Bankruptcy – What is the standard process to file it?

Here is the most preferred way people choose to go ahead with their bankruptcy petition:

  1. Working with a bankruptcy attorney – Bankruptcy is a complex legal procedure and so, the tasks involved in the entire process require a lot of paperwork to be done, besides filing the petition and other issues. People are allowed to file for bankruptcy on their own but it will invite a lot of risks and a single mistake may delay the case, in the meantime complicating the matter beyond repair.
  2. Type of bankruptcy – Debtors need to decide the type of bankruptcy case they are going to press for in the court. Hence, they must consult bankruptcy attorneys for advice whether to choose chapter 7 or chapter 13 bankruptcies based on their individual financial condition.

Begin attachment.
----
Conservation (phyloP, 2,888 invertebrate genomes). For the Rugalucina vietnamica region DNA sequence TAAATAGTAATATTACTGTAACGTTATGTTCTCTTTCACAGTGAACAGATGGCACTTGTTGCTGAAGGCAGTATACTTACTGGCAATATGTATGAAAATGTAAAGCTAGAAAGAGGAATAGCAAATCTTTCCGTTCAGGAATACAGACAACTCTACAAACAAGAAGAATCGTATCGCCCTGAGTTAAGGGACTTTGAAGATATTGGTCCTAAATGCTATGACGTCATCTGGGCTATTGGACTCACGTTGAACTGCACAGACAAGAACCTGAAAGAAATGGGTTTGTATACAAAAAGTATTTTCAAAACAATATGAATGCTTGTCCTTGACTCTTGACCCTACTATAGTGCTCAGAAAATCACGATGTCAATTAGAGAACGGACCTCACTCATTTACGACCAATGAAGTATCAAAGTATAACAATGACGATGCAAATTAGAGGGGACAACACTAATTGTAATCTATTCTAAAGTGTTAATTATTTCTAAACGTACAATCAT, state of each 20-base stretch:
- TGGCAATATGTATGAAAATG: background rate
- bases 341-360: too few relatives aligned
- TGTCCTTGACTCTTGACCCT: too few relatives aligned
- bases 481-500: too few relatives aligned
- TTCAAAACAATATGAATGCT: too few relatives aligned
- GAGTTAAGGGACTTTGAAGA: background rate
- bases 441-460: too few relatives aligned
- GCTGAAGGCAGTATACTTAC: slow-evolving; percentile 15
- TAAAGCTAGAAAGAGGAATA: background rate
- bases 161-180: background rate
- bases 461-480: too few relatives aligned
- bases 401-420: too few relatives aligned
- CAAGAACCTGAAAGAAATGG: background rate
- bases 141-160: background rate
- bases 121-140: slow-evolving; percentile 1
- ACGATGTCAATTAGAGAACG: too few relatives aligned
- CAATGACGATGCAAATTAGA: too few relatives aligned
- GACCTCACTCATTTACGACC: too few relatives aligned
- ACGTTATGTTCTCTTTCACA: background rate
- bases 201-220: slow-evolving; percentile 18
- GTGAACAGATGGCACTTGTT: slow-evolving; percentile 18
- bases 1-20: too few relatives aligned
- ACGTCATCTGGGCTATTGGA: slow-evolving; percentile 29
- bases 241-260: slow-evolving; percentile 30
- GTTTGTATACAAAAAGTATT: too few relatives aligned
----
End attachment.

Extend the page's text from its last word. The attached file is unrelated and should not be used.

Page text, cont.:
3. Enrolling for credit counseling session – It is compulsory for the debtors to go through a credit counseling session held by government certified credit counselors. Moreover, the course too should be an approved one.

Lastly, debtors have to meet the creditors and their attorneys as a part of the bankruptcy process. The meeting must be held after 30 days have passed since the date of filing the bankruptcy petition. Bankruptcy petitioners have to take an oath during such meetings. Everything in the meeting gets recorded for future reference.

Wrong Number” Calls from Debt Collectors

November 25, 2012